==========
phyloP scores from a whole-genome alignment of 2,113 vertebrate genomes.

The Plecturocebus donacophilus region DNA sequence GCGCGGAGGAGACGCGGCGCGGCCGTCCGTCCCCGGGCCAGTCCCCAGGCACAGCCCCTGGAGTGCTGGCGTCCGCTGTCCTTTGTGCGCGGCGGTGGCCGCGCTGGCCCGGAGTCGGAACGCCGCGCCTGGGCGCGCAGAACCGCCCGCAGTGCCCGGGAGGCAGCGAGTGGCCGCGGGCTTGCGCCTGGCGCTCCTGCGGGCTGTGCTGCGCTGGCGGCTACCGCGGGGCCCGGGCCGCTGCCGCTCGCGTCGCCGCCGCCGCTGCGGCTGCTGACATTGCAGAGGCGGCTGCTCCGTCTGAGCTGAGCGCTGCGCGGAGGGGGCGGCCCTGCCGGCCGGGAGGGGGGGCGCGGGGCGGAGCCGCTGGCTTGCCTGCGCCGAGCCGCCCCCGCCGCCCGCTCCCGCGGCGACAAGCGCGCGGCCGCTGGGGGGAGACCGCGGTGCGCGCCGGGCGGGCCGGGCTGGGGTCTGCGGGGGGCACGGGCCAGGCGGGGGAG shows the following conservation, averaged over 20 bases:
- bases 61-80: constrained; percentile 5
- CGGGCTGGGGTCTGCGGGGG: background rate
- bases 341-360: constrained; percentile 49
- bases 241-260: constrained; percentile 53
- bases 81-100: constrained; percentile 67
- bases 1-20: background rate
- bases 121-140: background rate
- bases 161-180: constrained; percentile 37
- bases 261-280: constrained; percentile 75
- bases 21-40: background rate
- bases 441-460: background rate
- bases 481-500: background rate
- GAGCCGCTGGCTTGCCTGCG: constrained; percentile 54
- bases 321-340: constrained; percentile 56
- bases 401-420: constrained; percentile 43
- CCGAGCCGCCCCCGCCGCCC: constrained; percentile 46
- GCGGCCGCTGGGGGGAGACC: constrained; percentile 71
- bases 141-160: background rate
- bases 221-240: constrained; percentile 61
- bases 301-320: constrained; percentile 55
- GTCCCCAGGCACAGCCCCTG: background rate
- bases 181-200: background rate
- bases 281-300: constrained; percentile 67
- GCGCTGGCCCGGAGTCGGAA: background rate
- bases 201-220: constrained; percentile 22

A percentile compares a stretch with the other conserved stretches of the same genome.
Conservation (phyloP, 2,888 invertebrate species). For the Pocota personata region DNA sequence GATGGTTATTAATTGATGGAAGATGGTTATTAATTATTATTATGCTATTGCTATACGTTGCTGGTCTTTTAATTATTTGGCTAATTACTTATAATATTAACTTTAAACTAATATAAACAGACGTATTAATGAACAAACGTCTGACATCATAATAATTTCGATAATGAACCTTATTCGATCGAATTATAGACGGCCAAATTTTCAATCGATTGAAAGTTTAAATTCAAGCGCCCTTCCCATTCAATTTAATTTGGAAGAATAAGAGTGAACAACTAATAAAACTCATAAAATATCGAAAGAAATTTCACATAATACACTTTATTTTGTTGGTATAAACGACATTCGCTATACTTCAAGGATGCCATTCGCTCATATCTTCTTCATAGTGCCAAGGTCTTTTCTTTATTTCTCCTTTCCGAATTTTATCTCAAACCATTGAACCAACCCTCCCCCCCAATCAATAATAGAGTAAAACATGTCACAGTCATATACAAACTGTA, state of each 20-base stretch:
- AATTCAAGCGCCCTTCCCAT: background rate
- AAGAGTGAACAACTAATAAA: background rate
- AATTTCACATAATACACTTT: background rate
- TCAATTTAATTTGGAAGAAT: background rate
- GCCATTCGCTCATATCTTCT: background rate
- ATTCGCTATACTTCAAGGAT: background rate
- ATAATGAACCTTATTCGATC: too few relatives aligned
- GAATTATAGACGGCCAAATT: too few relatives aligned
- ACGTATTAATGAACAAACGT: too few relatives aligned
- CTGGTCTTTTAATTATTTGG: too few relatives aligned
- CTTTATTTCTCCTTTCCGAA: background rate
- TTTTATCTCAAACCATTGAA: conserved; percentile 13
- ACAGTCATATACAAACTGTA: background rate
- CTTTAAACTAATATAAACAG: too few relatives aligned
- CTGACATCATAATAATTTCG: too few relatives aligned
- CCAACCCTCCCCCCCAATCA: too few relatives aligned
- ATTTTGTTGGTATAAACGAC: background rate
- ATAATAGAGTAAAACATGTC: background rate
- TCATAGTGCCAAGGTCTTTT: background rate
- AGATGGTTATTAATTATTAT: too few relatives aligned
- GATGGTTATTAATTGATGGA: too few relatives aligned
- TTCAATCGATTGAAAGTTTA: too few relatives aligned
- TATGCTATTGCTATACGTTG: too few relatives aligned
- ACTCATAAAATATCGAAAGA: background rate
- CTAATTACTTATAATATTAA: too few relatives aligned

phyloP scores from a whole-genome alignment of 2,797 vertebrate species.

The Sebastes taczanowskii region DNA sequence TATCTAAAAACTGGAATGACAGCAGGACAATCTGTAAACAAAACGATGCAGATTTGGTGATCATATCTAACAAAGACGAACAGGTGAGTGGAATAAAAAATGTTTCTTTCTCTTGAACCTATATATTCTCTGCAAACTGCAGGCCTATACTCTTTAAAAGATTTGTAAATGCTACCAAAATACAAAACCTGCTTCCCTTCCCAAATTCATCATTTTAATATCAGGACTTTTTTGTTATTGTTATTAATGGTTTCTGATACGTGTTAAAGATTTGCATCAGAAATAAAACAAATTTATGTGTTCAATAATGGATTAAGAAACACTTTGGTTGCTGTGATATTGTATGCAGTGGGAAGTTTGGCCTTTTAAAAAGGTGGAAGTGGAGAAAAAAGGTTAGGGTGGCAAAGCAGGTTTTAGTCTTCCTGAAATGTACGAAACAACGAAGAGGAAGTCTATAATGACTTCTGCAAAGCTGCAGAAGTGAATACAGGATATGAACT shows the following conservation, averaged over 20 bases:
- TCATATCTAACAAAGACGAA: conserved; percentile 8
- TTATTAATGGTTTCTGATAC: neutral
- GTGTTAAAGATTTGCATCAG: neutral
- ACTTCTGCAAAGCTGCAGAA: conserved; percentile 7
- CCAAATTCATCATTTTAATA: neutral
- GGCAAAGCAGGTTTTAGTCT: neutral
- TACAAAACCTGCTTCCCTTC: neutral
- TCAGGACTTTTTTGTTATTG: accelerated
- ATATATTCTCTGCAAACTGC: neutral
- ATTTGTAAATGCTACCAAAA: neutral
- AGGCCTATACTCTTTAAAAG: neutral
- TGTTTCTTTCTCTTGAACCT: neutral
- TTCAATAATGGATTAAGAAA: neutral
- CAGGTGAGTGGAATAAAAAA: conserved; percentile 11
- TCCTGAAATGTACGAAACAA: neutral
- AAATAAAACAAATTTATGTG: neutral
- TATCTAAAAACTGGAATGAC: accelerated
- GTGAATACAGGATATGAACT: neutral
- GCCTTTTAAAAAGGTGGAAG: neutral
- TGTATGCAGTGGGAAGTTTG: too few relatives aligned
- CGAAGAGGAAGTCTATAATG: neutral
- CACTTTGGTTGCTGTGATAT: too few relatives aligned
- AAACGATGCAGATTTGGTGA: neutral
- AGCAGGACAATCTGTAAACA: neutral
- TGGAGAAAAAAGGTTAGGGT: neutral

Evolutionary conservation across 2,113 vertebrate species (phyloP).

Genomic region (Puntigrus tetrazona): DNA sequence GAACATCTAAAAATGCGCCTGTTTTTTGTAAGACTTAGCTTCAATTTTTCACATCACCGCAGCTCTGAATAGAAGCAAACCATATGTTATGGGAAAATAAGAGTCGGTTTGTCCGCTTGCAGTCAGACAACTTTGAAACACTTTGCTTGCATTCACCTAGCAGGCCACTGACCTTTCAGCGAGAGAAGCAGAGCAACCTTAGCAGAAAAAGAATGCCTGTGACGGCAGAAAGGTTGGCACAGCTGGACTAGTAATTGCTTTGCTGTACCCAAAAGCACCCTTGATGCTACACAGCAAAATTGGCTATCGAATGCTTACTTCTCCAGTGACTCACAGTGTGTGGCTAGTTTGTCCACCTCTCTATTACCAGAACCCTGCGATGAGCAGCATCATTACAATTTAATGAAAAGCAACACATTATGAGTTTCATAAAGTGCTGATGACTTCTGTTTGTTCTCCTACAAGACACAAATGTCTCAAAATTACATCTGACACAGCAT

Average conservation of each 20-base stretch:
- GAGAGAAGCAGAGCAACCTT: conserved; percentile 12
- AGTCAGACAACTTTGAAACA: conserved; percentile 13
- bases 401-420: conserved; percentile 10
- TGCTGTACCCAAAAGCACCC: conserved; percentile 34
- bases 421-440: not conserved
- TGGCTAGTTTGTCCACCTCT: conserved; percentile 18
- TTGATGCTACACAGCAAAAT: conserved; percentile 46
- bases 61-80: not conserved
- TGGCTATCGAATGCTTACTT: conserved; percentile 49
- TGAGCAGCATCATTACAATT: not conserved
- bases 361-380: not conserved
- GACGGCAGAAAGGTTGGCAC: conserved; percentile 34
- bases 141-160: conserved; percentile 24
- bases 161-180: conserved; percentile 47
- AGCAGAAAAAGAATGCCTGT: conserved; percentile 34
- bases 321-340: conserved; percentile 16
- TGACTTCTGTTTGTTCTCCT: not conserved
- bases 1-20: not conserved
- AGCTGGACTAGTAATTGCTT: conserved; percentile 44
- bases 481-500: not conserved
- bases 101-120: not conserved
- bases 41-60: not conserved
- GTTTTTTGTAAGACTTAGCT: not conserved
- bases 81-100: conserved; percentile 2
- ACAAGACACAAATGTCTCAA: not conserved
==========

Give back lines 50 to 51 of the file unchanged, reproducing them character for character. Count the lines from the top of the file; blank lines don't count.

- GATGGTTATTAATTGATGGA: too few relatives aligned
- TTCAATCGATTGAAAGTTTA: too few relatives aligned